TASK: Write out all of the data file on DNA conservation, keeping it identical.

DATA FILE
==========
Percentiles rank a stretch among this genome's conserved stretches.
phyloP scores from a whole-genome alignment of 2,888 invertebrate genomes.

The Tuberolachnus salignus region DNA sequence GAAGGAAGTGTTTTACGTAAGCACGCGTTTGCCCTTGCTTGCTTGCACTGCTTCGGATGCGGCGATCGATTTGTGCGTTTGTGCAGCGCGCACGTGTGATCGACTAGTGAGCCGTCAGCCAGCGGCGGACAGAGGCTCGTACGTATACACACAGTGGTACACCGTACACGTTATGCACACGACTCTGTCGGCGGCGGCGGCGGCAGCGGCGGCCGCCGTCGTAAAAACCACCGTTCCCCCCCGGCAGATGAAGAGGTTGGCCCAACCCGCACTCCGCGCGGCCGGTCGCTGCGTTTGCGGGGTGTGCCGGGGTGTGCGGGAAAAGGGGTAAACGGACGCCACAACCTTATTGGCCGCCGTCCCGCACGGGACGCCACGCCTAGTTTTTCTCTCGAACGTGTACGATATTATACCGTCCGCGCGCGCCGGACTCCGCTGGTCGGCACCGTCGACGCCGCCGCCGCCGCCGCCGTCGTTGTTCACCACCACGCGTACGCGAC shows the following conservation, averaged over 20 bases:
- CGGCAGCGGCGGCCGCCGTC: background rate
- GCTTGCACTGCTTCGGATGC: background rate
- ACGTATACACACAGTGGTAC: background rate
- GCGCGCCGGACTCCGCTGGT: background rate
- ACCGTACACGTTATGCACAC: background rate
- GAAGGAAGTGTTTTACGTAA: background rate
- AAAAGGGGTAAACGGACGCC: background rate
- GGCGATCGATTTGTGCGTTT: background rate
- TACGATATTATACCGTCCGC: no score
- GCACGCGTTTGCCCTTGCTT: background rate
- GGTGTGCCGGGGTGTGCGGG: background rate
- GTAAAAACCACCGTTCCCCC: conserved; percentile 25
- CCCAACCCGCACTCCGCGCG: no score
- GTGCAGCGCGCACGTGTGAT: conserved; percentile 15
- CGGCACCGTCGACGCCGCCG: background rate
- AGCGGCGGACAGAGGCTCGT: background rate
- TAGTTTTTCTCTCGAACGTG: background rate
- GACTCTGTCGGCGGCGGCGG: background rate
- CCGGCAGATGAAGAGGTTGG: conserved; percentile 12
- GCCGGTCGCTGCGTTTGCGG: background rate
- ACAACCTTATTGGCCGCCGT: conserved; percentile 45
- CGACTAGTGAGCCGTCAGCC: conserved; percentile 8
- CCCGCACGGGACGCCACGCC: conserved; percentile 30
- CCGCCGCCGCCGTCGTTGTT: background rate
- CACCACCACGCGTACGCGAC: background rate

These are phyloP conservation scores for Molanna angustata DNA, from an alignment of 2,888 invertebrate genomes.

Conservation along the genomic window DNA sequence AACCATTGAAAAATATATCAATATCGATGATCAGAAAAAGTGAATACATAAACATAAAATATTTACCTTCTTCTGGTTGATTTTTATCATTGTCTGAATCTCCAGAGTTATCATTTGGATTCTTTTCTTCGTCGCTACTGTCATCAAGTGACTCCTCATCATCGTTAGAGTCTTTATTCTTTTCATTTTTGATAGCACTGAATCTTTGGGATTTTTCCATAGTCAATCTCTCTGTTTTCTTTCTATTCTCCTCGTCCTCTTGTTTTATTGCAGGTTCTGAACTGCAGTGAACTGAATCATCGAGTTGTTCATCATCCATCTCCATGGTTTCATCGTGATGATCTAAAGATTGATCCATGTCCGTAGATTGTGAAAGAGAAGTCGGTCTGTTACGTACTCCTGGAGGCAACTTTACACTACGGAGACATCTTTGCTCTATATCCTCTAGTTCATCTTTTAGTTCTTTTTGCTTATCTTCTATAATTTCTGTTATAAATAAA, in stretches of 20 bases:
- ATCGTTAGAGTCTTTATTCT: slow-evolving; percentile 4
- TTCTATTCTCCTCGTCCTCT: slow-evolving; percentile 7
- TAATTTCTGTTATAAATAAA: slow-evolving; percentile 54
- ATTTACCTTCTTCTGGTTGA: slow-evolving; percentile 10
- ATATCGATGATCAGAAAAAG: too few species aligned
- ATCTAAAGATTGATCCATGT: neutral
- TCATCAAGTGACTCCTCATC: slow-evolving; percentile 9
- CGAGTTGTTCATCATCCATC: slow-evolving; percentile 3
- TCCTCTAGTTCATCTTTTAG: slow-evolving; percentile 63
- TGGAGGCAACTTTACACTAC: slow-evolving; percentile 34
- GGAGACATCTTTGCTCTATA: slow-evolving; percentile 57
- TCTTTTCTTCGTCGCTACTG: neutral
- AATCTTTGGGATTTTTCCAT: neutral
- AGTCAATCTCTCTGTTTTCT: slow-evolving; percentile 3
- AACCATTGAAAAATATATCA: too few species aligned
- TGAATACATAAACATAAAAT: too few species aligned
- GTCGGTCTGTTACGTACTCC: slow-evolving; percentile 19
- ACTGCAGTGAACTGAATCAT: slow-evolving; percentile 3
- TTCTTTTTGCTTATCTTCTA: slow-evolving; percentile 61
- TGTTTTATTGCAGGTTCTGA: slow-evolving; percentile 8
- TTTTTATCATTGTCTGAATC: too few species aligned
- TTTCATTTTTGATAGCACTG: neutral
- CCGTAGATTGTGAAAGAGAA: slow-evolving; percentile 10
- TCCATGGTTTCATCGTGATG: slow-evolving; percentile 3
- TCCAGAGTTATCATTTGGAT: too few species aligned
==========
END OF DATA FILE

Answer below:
Percentiles rank a stretch among this genome's conserved stretches.
phyloP scores from a whole-genome alignment of 2,888 invertebrate genomes.

The Tuberolachnus salignus region DNA sequence GAAGGAAGTGTTTTACGTAAGCACGCGTTTGCCCTTGCTTGCTTGCACTGCTTCGGATGCGGCGATCGATTTGTGCGTTTGTGCAGCGCGCACGTGTGATCGACTAGTGAGCCGTCAGCCAGCGGCGGACAGAGGCTCGTACGTATACACACAGTGGTACACCGTACACGTTATGCACACGACTCTGTCGGCGGCGGCGGCGGCAGCGGCGGCCGCCGTCGTAAAAACCACCGTTCCCCCCCGGCAGATGAAGAGGTTGGCCCAACCCGCACTCCGCGCGGCCGGTCGCTGCGTTTGCGGGGTGTGCCGGGGTGTGCGGGAAAAGGGGTAAACGGACGCCACAACCTTATTGGCCGCCGTCCCGCACGGGACGCCACGCCTAGTTTTTCTCTCGAACGTGTACGATATTATACCGTCCGCGCGCGCCGGACTCCGCTGGTCGGCACCGTCGACGCCGCCGCCGCCGCCGCCGTCGTTGTTCACCACCACGCGTACGCGAC shows the following conservation, averaged over 20 bases:
- CGGCAGCGGCGGCCGCCGTC: background rate
- GCTTGCACTGCTTCGGATGC: background rate
- ACGTATACACACAGTGGTAC: background rate
- GCGCGCCGGACTCCGCTGGT: background rate
- ACCGTACACGTTATGCACAC: background rate
- GAAGGAAGTGTTTTACGTAA: background rate
- AAAAGGGGTAAACGGACGCC: background rate
- GGCGATCGATTTGTGCGTTT: background rate
- TACGATATTATACCGTCCGC: no score
- GCACGCGTTTGCCCTTGCTT: background rate
- GGTGTGCCGGGGTGTGCGGG: background rate
- GTAAAAACCACCGTTCCCCC: conserved; percentile 25
- CCCAACCCGCACTCCGCGCG: no score
- GTGCAGCGCGCACGTGTGAT: conserved; percentile 15
- CGGCACCGTCGACGCCGCCG: background rate
- AGCGGCGGACAGAGGCTCGT: background rate
- TAGTTTTTCTCTCGAACGTG: background rate
- GACTCTGTCGGCGGCGGCGG: background rate
- CCGGCAGATGAAGAGGTTGG: conserved; percentile 12
- GCCGGTCGCTGCGTTTGCGG: background rate
- ACAACCTTATTGGCCGCCGT: conserved; percentile 45
- CGACTAGTGAGCCGTCAGCC: conserved; percentile 8
- CCCGCACGGGACGCCACGCC: conserved; percentile 30
- CCGCCGCCGCCGTCGTTGTT: background rate
- CACCACCACGCGTACGCGAC: background rate

These are phyloP conservation scores for Molanna angustata DNA, from an alignment of 2,888 invertebrate genomes.

Conservation along the genomic window DNA sequence AACCATTGAAAAATATATCAATATCGATGATCAGAAAAAGTGAATACATAAACATAAAATATTTACCTTCTTCTGGTTGATTTTTATCATTGTCTGAATCTCCAGAGTTATCATTTGGATTCTTTTCTTCGTCGCTACTGTCATCAAGTGACTCCTCATCATCGTTAGAGTCTTTATTCTTTTCATTTTTGATAGCACTGAATCTTTGGGATTTTTCCATAGTCAATCTCTCTGTTTTCTTTCTATTCTCCTCGTCCTCTTGTTTTATTGCAGGTTCTGAACTGCAGTGAACTGAATCATCGAGTTGTTCATCATCCATCTCCATGGTTTCATCGTGATGATCTAAAGATTGATCCATGTCCGTAGATTGTGAAAGAGAAGTCGGTCTGTTACGTACTCCTGGAGGCAACTTTACACTACGGAGACATCTTTGCTCTATATCCTCTAGTTCATCTTTTAGTTCTTTTTGCTTATCTTCTATAATTTCTGTTATAAATAAA, in stretches of 20 bases:
- ATCGTTAGAGTCTTTATTCT: slow-evolving; percentile 4
- TTCTATTCTCCTCGTCCTCT: slow-evolving; percentile 7
- TAATTTCTGTTATAAATAAA: slow-evolving; percentile 54
- ATTTACCTTCTTCTGGTTGA: slow-evolving; percentile 10
- ATATCGATGATCAGAAAAAG: too few species aligned
- ATCTAAAGATTGATCCATGT: neutral
- TCATCAAGTGACTCCTCATC: slow-evolving; percentile 9
- CGAGTTGTTCATCATCCATC: slow-evolving; percentile 3
- TCCTCTAGTTCATCTTTTAG: slow-evolving; percentile 63
- TGGAGGCAACTTTACACTAC: slow-evolving; percentile 34
- GGAGACATCTTTGCTCTATA: slow-evolving; percentile 57
- TCTTTTCTTCGTCGCTACTG: neutral
- AATCTTTGGGATTTTTCCAT: neutral
- AGTCAATCTCTCTGTTTTCT: slow-evolving; percentile 3
- AACCATTGAAAAATATATCA: too few species aligned
- TGAATACATAAACATAAAAT: too few species aligned
- GTCGGTCTGTTACGTACTCC: slow-evolving; percentile 19
- ACTGCAGTGAACTGAATCAT: slow-evolving; percentile 3
- TTCTTTTTGCTTATCTTCTA: slow-evolving; percentile 61
- TGTTTTATTGCAGGTTCTGA: slow-evolving; percentile 8
- TTTTTATCATTGTCTGAATC: too few species aligned
- TTTCATTTTTGATAGCACTG: neutral
- CCGTAGATTGTGAAAGAGAA: slow-evolving; percentile 10
- TCCATGGTTTCATCGTGATG: slow-evolving; percentile 3
- TCCAGAGTTATCATTTGGAT: too few species aligned